The House of Representatives has introduced new COVID-19 emergency response legislation to address the largest public health and economic calamity the United States has faced in generations. Like the crisis it is meant to address, the bill is massive. One provision deserves particular attention: guaranteeing free Internet access if you have been economically harmed by COVID-19 (as originally envisioned in legislation promoted by Congressman Marc Veasey).
Internet access is more important than ever, as those who can work from home, kids are attending school online, and people in general rely on the Internet for information. People are losing jobs at almost unprecedented rates—the U.S. is facing the highest unemployment rate since the Great Depression. No one can afford to lose Internet access on top of all the other economic stress we are facing.
Americans will be experiencing social distancing, in some form or another, for a long time. That means many businesses, education institutions, religious services, and social functions that rely on large gatherings will do so online. Even organizations that open their doors for limited numbers of in-person interactions may end up relying on the Internet to make up the difference or serve at-risk populations.
Broadband has always been an essential service. But under the conditions brought on by the global pandemic, it is the only way to fully participate in society.
Tens of millions of Americans have lost their incomes through no fault of their own, and are complying with the public health emergency requirements to stay at home and reduce their contact with one another to avoid spreading the infection. This makes broadband access to their homes the only means of communicating safely with their friends, family, and prospective employers.
For the COVID-19 impacted parents with children, broadband access will be the means of providing remote education. And for seniors and others highly at risk from the virus, broadband access will be the means to stay in touch with their families from their homes—and for their families to regularly check in on them. For everyone, a lot of face-to-face healthcare has been supplemented or replaced by telehealth. Broadband has always been an essential service. But under the conditions brought on by the global pandemic, it is the only way to fully participate in society.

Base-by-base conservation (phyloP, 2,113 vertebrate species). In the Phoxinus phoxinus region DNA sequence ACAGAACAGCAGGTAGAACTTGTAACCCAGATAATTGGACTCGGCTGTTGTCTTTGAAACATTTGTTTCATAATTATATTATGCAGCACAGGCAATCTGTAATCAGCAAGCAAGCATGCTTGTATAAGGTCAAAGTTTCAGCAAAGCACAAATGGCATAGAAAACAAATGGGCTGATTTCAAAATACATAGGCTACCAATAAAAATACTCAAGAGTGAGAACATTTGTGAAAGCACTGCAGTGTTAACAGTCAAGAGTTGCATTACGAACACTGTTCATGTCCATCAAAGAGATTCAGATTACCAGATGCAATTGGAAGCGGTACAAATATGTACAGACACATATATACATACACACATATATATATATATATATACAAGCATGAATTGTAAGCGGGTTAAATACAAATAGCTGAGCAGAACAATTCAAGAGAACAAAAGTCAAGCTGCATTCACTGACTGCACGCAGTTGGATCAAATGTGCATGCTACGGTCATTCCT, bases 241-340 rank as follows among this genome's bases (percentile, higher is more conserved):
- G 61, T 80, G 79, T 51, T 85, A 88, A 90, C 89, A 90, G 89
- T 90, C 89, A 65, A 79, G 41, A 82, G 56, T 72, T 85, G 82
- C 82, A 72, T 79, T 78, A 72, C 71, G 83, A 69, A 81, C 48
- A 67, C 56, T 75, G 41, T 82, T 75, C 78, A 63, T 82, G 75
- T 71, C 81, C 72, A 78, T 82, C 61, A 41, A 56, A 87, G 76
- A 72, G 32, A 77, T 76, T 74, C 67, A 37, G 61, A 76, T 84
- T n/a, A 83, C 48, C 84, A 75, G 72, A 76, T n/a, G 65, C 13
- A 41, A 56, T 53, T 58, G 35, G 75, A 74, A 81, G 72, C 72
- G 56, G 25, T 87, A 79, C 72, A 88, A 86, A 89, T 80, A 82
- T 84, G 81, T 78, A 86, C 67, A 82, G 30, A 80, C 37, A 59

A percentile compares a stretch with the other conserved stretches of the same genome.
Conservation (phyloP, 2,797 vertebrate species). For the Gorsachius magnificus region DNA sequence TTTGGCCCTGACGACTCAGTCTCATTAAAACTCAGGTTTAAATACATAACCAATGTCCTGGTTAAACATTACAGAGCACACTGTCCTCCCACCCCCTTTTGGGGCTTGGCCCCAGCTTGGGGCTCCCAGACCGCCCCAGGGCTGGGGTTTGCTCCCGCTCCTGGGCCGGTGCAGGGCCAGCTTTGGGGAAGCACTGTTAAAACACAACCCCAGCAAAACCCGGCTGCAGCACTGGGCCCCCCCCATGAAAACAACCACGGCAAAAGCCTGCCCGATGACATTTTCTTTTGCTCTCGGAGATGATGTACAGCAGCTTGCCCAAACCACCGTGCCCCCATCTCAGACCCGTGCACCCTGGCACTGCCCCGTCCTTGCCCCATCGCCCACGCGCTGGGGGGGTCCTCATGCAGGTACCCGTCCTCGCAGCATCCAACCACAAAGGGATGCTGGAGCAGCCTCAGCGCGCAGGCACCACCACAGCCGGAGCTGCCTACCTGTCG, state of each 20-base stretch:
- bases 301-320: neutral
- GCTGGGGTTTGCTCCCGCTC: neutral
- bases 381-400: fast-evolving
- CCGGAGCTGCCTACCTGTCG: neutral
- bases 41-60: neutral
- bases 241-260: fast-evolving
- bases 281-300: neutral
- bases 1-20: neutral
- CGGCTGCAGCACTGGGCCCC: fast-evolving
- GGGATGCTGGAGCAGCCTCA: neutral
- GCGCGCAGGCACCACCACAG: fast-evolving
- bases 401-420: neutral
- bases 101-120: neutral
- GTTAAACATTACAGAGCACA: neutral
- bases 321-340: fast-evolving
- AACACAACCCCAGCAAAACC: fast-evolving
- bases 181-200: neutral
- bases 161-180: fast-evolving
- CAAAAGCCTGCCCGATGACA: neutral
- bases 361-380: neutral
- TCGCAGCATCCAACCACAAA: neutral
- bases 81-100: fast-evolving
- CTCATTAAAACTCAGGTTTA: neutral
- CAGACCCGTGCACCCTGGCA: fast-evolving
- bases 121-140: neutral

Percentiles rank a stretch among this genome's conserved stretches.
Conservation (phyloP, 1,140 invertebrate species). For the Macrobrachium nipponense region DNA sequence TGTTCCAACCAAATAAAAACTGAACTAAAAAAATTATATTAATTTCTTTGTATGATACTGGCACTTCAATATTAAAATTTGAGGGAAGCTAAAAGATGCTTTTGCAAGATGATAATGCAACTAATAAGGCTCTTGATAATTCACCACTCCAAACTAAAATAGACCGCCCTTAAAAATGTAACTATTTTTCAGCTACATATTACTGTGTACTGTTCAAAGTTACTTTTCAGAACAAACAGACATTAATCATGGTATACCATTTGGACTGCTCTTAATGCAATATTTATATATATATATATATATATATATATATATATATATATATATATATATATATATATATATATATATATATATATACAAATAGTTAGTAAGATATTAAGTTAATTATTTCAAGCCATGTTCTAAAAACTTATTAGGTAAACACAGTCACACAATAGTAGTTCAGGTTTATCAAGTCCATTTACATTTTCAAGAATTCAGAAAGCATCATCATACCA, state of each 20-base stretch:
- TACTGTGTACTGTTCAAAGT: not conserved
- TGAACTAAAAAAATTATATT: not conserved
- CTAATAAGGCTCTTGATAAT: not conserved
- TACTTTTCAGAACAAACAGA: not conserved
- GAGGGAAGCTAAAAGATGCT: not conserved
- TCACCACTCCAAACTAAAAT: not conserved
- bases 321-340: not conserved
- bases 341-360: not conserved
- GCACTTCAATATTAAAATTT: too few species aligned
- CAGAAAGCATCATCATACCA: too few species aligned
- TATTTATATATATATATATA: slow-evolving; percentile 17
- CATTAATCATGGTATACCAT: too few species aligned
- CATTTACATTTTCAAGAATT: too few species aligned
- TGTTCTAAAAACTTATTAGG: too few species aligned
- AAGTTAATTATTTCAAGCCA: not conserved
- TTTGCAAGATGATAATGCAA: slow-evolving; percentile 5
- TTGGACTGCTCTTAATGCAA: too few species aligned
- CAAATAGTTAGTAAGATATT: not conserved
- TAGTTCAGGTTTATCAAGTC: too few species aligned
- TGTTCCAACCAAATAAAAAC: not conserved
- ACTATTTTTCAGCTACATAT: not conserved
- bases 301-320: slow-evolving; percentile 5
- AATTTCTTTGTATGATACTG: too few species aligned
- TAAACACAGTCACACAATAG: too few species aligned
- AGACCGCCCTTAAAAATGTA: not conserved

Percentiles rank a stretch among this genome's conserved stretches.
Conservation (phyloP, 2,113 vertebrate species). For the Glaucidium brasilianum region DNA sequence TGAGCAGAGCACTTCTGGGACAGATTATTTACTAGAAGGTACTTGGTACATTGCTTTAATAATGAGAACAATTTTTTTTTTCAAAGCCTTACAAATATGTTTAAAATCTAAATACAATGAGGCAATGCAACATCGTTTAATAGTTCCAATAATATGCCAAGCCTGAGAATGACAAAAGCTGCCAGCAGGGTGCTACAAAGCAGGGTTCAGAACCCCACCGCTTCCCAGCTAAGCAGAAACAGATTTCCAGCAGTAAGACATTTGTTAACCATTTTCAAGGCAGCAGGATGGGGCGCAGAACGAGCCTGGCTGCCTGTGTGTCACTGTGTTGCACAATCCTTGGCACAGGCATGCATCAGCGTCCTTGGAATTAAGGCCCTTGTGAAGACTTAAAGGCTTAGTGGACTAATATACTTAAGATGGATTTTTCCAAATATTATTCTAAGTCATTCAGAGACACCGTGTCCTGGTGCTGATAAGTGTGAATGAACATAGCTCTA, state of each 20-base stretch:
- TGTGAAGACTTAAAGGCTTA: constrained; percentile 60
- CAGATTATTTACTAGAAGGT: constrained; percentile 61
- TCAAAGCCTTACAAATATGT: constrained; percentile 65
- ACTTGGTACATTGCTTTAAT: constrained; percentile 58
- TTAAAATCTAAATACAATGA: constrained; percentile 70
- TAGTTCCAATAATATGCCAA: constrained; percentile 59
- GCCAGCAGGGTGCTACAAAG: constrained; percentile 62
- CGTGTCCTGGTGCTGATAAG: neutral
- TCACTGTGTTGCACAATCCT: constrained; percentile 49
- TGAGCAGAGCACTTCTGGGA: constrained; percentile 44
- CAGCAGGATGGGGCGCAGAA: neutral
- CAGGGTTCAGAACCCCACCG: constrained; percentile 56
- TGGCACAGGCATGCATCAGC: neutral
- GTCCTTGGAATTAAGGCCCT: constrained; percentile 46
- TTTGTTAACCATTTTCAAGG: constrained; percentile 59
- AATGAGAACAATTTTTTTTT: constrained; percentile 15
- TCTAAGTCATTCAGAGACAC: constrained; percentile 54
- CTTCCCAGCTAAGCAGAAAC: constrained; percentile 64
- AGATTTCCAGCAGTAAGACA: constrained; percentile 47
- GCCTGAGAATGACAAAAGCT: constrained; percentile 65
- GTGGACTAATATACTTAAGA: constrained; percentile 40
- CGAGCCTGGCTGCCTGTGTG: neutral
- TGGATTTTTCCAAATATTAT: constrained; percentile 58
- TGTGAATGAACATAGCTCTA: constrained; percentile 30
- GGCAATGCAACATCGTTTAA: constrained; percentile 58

At a very basic level, the Emergency Broadband Benefit Program in this bill requires Internet Service Providers (ISPs) to offer free broadband service for COVID-19 impacted people, with the government compensating the ISPs at a set rate. The bill also locks in any of the promotional rates ISPs offered during the crisis for the duration of the crisis—ISPs cannot start charging people more until the crisis is over. And those special deals will come with fewer strings, since it effectively ends mandatory long-term contracts attached to promotional low prices by eliminating early termination fees.
As mentioned, this bill is massive. As various parts of it are renegotiated, Congress must keep in mind that Internet access is vital and cannot be bargained away.
Many Americans have little to no choice among high-speed Internet providers. And monopolies and near-monopolies have little to no incentive to keep prices low or speeds high. This bill will address the price part of the equation, ensuring that Americans can stay online during the crisis. This is not something merely tacked on to COVID-19 relief; rather, it must be a priority for policymakers.